As an educator, I can only dream of having a strategy in place for asking students where they need additional help or practice. In the case of older students, they often observe, “I hate math,” or “I’m pretty good in social studies” or “Writing is what makes me happiest.” When they are younger, we have only assessments to assist with educational supports.
Depending on how much we trust the accuracy of these tests, we can work toward supplementing those areas where students are deficient. In my case, for example, I can only wonder what might have happened to my algebra proficiency if I had a teacher who focused more on achievement than throwing books at disobedient kids.
My exposure to kids is much more limited as a guest teacher but I am no less committed to finding every opportunity to educate. One of my tools is a game that I’ve developed. This game involves asking kids a variety of general knowledge questions. If they provide the right answers, they receive candy.
Their answers are so illuminating. If we thought that our kids were fond of sports and followed local teams, this doesn’t seem to be the case. When I asked second graders to name a local football or baseball player, they all looked perplexed. Likewise, I wonder where they are receiving information about common subjects. No-one knew how many weeks or months in a year, days in a week or eggs in a dozen.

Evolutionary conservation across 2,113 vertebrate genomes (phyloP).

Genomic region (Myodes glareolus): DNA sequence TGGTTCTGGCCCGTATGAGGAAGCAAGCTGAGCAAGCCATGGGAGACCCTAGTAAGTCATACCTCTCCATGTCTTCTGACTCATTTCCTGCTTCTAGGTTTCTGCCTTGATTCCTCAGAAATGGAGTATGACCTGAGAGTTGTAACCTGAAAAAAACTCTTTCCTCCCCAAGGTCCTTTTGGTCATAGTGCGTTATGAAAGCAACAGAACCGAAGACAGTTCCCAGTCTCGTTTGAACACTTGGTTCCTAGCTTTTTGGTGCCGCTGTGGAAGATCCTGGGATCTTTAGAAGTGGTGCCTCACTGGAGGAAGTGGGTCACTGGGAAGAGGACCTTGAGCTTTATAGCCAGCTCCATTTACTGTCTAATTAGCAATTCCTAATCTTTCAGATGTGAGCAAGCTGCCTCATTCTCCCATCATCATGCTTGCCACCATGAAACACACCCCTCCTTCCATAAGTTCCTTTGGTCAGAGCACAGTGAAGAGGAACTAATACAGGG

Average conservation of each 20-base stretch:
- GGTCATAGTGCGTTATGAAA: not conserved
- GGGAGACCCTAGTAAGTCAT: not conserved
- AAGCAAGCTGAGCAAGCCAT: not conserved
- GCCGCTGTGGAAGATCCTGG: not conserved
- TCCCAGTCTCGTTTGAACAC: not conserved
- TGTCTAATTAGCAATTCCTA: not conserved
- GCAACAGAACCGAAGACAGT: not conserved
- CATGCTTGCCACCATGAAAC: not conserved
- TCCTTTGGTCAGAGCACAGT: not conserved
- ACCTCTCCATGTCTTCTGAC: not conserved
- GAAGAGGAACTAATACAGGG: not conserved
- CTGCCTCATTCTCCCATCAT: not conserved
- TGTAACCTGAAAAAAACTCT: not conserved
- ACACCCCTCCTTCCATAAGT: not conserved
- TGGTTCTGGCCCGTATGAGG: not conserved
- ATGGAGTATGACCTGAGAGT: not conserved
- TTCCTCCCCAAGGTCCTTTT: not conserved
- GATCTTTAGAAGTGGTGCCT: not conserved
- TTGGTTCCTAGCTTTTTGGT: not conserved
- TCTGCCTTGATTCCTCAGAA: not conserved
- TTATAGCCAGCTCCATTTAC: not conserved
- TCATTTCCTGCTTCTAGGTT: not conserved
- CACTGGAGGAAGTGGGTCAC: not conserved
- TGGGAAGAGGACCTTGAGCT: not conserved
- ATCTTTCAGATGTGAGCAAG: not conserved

As you might expect, they all know how to access and function in YouTube and a plethora of video games. They have weekly experiences in art, music, physical education and technology. But I continue to wonder what we’re doing in terms of world knowledge. None of my kids were familiar with birth certificates, pediatricians, mammals that don’t fly or the 14ers of the magnificent state of Colorado in which we live.
And so, I think of myself as filling in the blanks that might remain empty. When we have the time, I will continue to educate on what we do in a bank, ingredients needed to bake a cake and generally how to become competent in the world. Shalom.